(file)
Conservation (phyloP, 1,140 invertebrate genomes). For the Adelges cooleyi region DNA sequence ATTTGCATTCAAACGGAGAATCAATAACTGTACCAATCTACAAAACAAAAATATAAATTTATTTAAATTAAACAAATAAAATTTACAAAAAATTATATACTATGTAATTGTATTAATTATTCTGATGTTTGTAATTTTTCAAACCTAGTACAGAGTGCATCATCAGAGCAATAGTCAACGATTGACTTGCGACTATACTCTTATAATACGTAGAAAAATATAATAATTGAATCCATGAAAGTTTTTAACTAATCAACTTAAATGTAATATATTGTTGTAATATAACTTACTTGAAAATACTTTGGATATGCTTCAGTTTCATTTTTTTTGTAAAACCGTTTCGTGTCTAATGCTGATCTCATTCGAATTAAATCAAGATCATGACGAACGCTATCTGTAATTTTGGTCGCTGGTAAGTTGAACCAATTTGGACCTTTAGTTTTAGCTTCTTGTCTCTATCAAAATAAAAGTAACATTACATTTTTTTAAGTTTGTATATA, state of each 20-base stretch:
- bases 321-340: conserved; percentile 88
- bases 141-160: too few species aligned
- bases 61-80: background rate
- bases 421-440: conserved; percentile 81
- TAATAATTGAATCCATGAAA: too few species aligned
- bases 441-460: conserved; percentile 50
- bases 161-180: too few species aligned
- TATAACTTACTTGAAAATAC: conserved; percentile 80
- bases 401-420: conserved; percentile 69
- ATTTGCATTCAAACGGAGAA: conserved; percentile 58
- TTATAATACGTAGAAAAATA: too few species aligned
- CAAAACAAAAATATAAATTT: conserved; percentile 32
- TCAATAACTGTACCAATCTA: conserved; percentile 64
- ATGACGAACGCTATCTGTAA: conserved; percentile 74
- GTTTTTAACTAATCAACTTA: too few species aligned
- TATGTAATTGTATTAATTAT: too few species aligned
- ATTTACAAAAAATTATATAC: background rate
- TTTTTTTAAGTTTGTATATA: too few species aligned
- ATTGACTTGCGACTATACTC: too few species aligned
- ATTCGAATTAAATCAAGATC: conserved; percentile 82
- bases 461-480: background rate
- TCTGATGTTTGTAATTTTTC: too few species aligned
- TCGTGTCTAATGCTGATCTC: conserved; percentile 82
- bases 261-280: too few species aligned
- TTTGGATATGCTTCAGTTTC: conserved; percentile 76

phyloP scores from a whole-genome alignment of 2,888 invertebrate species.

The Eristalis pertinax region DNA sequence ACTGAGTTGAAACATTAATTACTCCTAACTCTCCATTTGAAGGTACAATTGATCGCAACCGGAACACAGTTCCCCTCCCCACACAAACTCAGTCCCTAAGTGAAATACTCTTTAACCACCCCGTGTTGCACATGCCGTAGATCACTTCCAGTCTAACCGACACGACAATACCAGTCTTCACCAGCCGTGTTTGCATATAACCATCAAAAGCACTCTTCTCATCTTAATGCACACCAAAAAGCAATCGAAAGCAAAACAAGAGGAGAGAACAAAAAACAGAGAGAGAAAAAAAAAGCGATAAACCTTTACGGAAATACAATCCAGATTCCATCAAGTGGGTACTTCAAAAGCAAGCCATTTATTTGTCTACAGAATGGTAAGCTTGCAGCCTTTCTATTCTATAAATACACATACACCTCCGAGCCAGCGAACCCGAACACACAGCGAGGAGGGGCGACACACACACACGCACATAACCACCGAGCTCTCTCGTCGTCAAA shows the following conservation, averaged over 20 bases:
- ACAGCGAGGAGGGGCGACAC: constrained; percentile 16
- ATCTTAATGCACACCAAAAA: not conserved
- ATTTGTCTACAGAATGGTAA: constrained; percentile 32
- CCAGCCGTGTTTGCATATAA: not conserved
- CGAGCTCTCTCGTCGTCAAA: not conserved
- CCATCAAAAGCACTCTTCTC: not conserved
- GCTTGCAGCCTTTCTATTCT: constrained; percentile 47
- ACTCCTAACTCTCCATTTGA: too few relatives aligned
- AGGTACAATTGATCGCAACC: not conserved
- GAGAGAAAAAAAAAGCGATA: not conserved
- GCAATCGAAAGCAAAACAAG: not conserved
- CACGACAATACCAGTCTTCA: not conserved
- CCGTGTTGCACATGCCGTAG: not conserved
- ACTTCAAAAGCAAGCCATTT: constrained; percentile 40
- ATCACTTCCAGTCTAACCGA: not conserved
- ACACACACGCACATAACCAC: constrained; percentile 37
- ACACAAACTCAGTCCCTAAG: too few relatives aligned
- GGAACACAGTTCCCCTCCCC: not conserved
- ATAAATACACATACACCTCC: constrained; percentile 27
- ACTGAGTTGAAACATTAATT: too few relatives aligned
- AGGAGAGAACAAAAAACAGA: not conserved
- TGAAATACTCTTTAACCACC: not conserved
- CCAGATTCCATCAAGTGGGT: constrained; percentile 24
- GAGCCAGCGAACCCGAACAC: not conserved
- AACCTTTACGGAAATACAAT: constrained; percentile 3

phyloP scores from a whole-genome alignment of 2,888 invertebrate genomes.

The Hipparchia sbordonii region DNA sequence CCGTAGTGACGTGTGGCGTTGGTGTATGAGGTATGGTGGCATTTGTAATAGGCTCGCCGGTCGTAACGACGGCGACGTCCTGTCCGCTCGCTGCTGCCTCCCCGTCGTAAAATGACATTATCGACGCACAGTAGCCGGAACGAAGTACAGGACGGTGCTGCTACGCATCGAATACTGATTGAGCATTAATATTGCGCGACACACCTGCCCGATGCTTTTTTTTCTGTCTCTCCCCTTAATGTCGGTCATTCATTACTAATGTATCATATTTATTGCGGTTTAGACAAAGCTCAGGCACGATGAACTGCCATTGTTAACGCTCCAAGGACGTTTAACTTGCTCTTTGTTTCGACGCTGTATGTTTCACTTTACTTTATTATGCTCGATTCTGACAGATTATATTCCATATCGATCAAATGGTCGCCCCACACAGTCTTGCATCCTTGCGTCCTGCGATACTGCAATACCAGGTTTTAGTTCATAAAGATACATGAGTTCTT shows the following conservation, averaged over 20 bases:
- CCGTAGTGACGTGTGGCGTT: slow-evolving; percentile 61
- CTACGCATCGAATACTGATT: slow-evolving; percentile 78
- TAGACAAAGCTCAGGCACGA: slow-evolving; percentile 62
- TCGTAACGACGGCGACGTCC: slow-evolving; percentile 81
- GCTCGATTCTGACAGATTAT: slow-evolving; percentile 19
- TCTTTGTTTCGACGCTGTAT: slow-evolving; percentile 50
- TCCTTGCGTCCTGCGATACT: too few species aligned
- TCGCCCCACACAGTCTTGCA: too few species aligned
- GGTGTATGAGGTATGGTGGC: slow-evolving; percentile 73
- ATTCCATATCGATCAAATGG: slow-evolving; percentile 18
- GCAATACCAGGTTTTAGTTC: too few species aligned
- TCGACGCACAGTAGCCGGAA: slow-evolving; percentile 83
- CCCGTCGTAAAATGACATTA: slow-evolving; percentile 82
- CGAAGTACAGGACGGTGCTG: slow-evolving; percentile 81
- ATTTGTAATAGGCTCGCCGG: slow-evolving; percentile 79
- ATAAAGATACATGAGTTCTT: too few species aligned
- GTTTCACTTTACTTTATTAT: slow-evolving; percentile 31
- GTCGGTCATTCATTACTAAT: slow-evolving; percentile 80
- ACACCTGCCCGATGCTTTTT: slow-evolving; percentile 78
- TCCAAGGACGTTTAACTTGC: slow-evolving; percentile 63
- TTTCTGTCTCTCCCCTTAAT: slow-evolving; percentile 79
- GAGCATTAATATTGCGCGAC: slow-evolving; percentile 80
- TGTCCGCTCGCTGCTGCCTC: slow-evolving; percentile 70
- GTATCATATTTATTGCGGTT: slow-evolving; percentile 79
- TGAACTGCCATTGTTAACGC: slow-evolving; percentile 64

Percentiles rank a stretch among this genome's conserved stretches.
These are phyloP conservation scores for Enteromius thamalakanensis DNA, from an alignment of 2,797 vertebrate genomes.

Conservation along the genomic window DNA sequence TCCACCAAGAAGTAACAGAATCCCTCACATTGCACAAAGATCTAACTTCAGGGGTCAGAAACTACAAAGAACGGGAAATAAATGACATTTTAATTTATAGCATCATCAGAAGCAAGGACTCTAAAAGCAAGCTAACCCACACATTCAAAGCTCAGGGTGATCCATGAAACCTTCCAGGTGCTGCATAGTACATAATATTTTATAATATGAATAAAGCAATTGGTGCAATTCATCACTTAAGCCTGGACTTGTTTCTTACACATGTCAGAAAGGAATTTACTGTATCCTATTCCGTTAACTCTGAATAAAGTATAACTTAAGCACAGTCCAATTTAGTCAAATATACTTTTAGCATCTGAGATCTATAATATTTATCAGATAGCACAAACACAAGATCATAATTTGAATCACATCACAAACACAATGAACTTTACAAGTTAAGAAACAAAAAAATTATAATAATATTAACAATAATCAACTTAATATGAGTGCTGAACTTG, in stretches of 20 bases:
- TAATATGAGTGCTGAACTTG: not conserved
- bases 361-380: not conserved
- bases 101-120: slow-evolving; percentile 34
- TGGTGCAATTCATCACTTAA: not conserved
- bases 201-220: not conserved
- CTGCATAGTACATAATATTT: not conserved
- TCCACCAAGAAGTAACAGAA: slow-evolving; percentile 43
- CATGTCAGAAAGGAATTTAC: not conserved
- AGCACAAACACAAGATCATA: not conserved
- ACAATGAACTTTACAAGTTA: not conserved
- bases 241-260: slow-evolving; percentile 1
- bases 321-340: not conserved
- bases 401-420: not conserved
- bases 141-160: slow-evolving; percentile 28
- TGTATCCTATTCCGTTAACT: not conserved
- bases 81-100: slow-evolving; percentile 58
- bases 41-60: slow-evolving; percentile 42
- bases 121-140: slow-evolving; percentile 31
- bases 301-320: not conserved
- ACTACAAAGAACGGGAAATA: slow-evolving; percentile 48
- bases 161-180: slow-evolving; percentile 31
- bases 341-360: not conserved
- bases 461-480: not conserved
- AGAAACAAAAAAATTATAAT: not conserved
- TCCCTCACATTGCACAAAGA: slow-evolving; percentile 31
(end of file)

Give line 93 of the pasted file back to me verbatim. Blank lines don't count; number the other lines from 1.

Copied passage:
- ACAATGAACTTTACAAGTTA: not conserved